The Bill Gates Diner, a fixture of life in Bolton Landing on Lake George from 1949 until 1980, when it was purchased by two local residents and then donated to the Adirondack Museum in Blue Mountain Lake, will return to Bolton, Warren County, NY.
The diner has been acquired by the Bolton Historical Museum, which will care for it as “a piece of living history,” said Dr. Glenn A. Long, the museum’s interim executive director.
On November 15, the diner was delivered to museum board member Reuben Smith’s Tumblehome Boatshop in nearby Warrensburg, where it will be protected and stored until spring, 2023.
History of a Diner
According to Bill Gates, Jr., the son of diner owners Bill and Dawn Gates, and Warren County archival records, the diner was originally a trolley car on the Hudson Valley Railway, which, from 1901 to 1927, linked Albany with Fort Edward, Hudson Falls (then known as Sandy Hill), and Glens Falls to Lake George and Warrensburg. During the height of its operation, the company included 130 miles of narrow gauge track with over 100 cars. Employing over 500 people, the company was the target of a labor strike in 1902, which involved the National Guard.
The recently acquired car was built in 1895, the car was converted to a diner in 1937. In 2010, the Adirondack Museum (known today as Adirondack Experience) de-accessioned the artifact, transferring it to a newly established Champlain Valley Transportation Museum in Plattsburgh, NY.
The diner’s donors, Henry Caldwell and Ike Wolgin, were less than thrilled with the Adirondack Museum’s decision. A museum devoted to transportation, said Henry Caldwell was the wrong place for it.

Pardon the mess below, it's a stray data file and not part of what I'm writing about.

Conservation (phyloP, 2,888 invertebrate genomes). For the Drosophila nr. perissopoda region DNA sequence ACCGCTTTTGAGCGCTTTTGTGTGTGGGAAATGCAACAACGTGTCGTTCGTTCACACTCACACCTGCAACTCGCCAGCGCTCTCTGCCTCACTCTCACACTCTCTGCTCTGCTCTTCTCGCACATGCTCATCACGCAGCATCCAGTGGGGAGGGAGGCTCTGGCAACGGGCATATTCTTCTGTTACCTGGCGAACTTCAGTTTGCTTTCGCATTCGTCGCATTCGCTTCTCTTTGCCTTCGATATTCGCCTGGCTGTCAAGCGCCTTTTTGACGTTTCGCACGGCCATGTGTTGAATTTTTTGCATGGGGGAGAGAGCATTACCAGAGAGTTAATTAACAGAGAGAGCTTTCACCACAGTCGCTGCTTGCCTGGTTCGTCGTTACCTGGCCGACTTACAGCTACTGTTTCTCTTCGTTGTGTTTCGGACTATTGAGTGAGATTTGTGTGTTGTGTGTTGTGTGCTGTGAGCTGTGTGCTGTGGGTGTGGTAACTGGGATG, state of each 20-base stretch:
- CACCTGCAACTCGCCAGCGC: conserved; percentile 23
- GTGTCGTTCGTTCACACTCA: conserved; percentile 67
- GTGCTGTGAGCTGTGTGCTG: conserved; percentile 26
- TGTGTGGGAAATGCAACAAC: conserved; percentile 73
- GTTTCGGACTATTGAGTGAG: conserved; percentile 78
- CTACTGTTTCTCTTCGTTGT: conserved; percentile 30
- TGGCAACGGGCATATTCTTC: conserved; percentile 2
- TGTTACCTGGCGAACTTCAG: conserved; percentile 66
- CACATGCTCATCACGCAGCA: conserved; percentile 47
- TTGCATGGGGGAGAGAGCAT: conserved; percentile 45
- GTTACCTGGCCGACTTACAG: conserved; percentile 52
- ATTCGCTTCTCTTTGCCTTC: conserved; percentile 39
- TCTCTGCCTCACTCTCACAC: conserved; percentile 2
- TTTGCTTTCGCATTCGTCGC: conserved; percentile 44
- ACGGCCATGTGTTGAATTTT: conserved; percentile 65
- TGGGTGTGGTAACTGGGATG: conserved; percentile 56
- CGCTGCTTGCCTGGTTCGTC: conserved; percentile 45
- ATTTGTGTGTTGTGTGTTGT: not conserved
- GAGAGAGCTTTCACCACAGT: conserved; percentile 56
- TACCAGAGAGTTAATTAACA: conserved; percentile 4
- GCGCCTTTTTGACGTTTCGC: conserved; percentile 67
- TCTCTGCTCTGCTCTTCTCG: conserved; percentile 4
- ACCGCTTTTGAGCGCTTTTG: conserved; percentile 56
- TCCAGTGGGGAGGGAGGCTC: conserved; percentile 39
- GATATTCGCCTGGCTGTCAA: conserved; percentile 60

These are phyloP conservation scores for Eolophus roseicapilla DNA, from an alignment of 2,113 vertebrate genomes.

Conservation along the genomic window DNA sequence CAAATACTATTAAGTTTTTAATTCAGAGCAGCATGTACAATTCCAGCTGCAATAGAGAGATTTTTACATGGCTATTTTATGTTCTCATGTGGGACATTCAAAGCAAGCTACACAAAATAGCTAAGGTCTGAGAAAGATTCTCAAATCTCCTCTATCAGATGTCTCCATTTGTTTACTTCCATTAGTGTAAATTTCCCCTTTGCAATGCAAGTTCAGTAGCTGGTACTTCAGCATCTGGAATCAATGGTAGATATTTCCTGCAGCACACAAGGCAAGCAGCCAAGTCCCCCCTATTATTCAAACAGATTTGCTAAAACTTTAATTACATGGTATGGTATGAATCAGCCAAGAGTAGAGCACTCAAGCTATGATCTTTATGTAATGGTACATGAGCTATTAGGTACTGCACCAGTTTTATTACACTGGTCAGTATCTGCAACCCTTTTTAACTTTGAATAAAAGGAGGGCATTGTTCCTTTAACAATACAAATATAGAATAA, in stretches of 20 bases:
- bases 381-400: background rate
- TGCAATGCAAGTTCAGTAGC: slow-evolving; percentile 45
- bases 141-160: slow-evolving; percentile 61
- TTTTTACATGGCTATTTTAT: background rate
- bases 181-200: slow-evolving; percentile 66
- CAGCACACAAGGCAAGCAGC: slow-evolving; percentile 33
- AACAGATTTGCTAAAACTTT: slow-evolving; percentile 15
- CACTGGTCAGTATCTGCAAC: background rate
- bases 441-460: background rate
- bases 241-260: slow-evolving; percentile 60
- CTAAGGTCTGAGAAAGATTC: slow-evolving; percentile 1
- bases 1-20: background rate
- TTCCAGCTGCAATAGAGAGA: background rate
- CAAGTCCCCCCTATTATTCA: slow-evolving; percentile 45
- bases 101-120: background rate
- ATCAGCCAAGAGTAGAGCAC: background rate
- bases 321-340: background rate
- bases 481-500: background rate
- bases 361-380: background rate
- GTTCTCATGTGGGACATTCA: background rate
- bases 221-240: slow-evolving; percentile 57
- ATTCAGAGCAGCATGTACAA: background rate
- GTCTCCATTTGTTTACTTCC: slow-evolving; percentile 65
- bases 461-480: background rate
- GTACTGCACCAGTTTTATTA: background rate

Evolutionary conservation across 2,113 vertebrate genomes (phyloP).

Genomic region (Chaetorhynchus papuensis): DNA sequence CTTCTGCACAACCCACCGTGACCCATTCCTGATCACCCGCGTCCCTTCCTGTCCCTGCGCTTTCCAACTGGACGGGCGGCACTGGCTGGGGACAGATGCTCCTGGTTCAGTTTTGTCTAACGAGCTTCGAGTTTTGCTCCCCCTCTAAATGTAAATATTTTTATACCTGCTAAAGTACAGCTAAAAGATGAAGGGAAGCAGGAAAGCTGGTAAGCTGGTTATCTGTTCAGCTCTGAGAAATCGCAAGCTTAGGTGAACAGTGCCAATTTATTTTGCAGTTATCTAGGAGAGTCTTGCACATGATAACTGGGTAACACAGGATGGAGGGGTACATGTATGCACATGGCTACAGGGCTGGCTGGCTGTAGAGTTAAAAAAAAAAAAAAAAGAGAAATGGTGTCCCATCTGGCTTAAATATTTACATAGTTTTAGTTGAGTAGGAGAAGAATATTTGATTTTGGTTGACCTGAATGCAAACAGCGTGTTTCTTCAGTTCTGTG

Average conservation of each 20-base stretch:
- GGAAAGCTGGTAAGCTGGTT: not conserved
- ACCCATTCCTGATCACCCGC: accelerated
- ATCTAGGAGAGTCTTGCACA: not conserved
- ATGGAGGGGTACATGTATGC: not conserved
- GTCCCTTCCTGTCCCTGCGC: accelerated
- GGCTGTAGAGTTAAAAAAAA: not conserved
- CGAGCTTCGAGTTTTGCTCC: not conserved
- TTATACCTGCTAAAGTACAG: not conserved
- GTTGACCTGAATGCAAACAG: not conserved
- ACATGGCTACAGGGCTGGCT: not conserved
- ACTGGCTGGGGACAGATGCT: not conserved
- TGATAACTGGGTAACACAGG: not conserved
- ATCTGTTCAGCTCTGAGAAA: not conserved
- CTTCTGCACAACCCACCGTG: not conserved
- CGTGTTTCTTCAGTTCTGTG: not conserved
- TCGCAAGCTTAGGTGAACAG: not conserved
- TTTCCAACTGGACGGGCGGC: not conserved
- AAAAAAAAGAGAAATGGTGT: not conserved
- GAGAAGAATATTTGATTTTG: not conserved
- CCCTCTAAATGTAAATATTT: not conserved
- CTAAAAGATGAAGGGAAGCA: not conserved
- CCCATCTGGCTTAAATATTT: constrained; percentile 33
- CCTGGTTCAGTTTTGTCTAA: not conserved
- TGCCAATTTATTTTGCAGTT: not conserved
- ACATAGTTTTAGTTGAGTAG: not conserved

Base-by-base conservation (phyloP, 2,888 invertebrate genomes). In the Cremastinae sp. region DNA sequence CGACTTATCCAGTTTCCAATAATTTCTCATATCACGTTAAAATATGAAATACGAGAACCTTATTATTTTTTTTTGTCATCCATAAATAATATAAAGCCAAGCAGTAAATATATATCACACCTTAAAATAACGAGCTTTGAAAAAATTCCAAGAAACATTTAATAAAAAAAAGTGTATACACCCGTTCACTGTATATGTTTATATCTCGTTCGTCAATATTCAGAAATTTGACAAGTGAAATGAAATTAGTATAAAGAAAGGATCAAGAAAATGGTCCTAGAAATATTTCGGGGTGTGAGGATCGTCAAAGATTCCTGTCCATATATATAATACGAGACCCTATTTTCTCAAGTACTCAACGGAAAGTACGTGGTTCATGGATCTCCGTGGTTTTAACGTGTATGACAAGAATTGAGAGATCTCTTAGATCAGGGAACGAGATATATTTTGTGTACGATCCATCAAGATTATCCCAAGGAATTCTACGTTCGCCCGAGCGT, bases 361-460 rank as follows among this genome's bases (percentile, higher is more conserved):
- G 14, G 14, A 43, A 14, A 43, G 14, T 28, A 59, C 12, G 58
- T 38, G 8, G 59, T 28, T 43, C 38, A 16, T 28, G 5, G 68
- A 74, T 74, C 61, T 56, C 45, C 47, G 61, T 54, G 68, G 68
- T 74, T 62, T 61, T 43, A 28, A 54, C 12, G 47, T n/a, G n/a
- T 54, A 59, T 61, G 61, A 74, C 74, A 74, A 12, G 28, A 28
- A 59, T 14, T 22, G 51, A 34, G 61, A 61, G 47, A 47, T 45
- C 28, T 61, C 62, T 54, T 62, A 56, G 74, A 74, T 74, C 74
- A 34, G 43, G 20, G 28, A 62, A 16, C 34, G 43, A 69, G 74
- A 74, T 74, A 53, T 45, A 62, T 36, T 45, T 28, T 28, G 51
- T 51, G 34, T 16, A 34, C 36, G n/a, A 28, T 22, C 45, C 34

“The diner is not about transportation, it’s about daily life in a small town in the Adirondacks,” Caldwell said. Ike Wolgin agreed. Its significance, he said, is to be found “in its service to a small community.”
The Adirondack Museum transferred the diner to the transportation museum on the condition that ownership would pass to the Historical Society of the Town of Bolton should the Plattsburgh museum ever close.
Earlier this year, officials informed Glenn Long that the transportation museum was about to close, and that the diner was available to the Bolton Museum if it wished to acquire it. “That was a no-brainer,” said Long, explaining why the Bolton Historical Museum’s board chose to accept the diner.
“The Bill Gates Diner is an iconic item whose 100-year history is more closely associated with Bolton Landing than it is with any other place. It belongs here, where it can continue to make history.”
David Smith and the Bill Gates Diner
In 1963, the diner was featured in an issue of Life – a magazine whose circulation exceeded 8 million readers, making it the largest general circulation periodical in the world – as part of a portfolio by the prominent photographer Dan Budnik about the life and work of sculptor David Smith, a Bill Gates Diner regular.
“I remember Smith coming in for breakfast,” said Bill Gates, Jr. “He would drive into town in that old grey truck with fenders flapping and he would have what I called raccoon eyes from welding all night with those round welding goggles on.”
Bill’s brother Bud Gates commented, “Banter was the diner’s mode of communication. If you could participate, you were welcome. David Smith was always at home there.”
Another diner regular was Johnny McElroy, a paraplegic for whom a golf cart was modified so he could get around town more easily. Reportedly, one of his first trips was to Smith’s studio. The town was on pins and needles until he returned. “Smith was a credit to my place,” Bill Gates Sr. would later recall.
According to Michael Brenson’s new biography of Smith, David Smith: The Art and Life of a Transformational Sculptor, “an enduring memory within diner lore is of a sore throated Smith walking in, asking for a pen and paper, and drawing his order – cheeseburger and pickles, cherry pie with ice cream on top and coffee with cream. Gates put it on a hook like the other orders.” (That drawing is now owned by Bud Gates.)